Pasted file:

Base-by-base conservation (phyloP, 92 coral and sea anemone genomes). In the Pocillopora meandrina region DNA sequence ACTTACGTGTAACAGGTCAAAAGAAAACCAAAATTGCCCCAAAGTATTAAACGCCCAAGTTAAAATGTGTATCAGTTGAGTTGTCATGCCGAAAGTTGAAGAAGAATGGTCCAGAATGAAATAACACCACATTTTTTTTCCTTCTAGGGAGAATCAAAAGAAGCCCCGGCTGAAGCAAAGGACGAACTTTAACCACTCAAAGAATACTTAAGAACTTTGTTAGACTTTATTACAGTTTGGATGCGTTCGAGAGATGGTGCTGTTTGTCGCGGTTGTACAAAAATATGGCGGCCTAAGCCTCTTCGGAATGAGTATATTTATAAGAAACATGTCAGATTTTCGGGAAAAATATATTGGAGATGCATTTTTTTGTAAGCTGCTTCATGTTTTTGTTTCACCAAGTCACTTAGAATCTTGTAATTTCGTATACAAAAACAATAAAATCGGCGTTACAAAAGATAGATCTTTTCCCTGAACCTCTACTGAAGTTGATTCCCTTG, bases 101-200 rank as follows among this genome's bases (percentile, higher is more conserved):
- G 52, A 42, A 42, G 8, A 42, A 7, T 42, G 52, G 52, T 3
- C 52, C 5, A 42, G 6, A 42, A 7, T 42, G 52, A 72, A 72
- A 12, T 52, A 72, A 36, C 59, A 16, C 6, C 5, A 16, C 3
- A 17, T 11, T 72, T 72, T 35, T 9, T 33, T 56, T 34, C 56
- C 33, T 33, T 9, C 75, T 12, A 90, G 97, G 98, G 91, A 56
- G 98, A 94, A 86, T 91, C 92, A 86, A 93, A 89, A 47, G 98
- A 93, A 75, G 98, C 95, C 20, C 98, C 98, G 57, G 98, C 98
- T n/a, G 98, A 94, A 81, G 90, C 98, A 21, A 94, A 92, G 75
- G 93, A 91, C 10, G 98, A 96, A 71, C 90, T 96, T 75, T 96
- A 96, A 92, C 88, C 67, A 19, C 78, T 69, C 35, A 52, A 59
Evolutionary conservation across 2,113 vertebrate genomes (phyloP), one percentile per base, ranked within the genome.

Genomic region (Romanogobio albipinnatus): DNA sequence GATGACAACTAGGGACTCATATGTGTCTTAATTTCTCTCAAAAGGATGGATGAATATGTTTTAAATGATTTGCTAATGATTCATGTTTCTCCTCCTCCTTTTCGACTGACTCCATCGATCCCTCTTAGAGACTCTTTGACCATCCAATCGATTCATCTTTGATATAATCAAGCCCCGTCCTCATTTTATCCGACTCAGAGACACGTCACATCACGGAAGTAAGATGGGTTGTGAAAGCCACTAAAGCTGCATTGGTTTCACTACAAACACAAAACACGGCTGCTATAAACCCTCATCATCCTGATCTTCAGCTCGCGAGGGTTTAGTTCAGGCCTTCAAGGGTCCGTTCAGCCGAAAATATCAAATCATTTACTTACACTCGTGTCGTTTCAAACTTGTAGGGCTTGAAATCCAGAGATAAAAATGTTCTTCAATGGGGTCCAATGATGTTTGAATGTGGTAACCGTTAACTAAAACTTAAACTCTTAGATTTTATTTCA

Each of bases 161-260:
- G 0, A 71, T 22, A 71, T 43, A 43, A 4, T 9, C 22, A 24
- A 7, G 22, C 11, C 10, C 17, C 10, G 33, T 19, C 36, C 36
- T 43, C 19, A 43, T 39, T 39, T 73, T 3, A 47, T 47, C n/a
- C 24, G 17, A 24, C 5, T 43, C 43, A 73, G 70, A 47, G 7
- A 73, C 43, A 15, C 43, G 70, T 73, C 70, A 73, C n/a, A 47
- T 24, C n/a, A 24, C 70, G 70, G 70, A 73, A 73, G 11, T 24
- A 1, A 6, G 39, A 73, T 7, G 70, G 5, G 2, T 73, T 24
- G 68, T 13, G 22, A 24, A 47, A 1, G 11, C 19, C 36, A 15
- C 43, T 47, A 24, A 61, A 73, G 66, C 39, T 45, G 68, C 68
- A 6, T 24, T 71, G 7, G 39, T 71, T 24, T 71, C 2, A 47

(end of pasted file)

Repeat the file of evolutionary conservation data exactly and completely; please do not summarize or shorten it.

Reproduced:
Base-by-base conservation (phyloP, 92 coral and sea anemone genomes). In the Pocillopora meandrina region DNA sequence ACTTACGTGTAACAGGTCAAAAGAAAACCAAAATTGCCCCAAAGTATTAAACGCCCAAGTTAAAATGTGTATCAGTTGAGTTGTCATGCCGAAAGTTGAAGAAGAATGGTCCAGAATGAAATAACACCACATTTTTTTTCCTTCTAGGGAGAATCAAAAGAAGCCCCGGCTGAAGCAAAGGACGAACTTTAACCACTCAAAGAATACTTAAGAACTTTGTTAGACTTTATTACAGTTTGGATGCGTTCGAGAGATGGTGCTGTTTGTCGCGGTTGTACAAAAATATGGCGGCCTAAGCCTCTTCGGAATGAGTATATTTATAAGAAACATGTCAGATTTTCGGGAAAAATATATTGGAGATGCATTTTTTTGTAAGCTGCTTCATGTTTTTGTTTCACCAAGTCACTTAGAATCTTGTAATTTCGTATACAAAAACAATAAAATCGGCGTTACAAAAGATAGATCTTTTCCCTGAACCTCTACTGAAGTTGATTCCCTTG, bases 101-200 rank as follows among this genome's bases (percentile, higher is more conserved):
- G 52, A 42, A 42, G 8, A 42, A 7, T 42, G 52, G 52, T 3
- C 52, C 5, A 42, G 6, A 42, A 7, T 42, G 52, A 72, A 72
- A 12, T 52, A 72, A 36, C 59, A 16, C 6, C 5, A 16, C 3
- A 17, T 11, T 72, T 72, T 35, T 9, T 33, T 56, T 34, C 56
- C 33, T 33, T 9, C 75, T 12, A 90, G 97, G 98, G 91, A 56
- G 98, A 94, A 86, T 91, C 92, A 86, A 93, A 89, A 47, G 98
- A 93, A 75, G 98, C 95, C 20, C 98, C 98, G 57, G 98, C 98
- T n/a, G 98, A 94, A 81, G 90, C 98, A 21, A 94, A 92, G 75
- G 93, A 91, C 10, G 98, A 96, A 71, C 90, T 96, T 75, T 96
- A 96, A 92, C 88, C 67, A 19, C 78, T 69, C 35, A 52, A 59
Evolutionary conservation across 2,113 vertebrate genomes (phyloP), one percentile per base, ranked within the genome.

Genomic region (Romanogobio albipinnatus): DNA sequence GATGACAACTAGGGACTCATATGTGTCTTAATTTCTCTCAAAAGGATGGATGAATATGTTTTAAATGATTTGCTAATGATTCATGTTTCTCCTCCTCCTTTTCGACTGACTCCATCGATCCCTCTTAGAGACTCTTTGACCATCCAATCGATTCATCTTTGATATAATCAAGCCCCGTCCTCATTTTATCCGACTCAGAGACACGTCACATCACGGAAGTAAGATGGGTTGTGAAAGCCACTAAAGCTGCATTGGTTTCACTACAAACACAAAACACGGCTGCTATAAACCCTCATCATCCTGATCTTCAGCTCGCGAGGGTTTAGTTCAGGCCTTCAAGGGTCCGTTCAGCCGAAAATATCAAATCATTTACTTACACTCGTGTCGTTTCAAACTTGTAGGGCTTGAAATCCAGAGATAAAAATGTTCTTCAATGGGGTCCAATGATGTTTGAATGTGGTAACCGTTAACTAAAACTTAAACTCTTAGATTTTATTTCA

Each of bases 161-260:
- G 0, A 71, T 22, A 71, T 43, A 43, A 4, T 9, C 22, A 24
- A 7, G 22, C 11, C 10, C 17, C 10, G 33, T 19, C 36, C 36
- T 43, C 19, A 43, T 39, T 39, T 73, T 3, A 47, T 47, C n/a
- C 24, G 17, A 24, C 5, T 43, C 43, A 73, G 70, A 47, G 7
- A 73, C 43, A 15, C 43, G 70, T 73, C 70, A 73, C n/a, A 47
- T 24, C n/a, A 24, C 70, G 70, G 70, A 73, A 73, G 11, T 24
- A 1, A 6, G 39, A 73, T 7, G 70, G 5, G 2, T 73, T 24
- G 68, T 13, G 22, A 24, A 47, A 1, G 11, C 19, C 36, A 15
- C 43, T 47, A 24, A 61, A 73, G 66, C 39, T 45, G 68, C 68
- A 6, T 24, T 71, G 7, G 39, T 71, T 24, T 71, C 2, A 47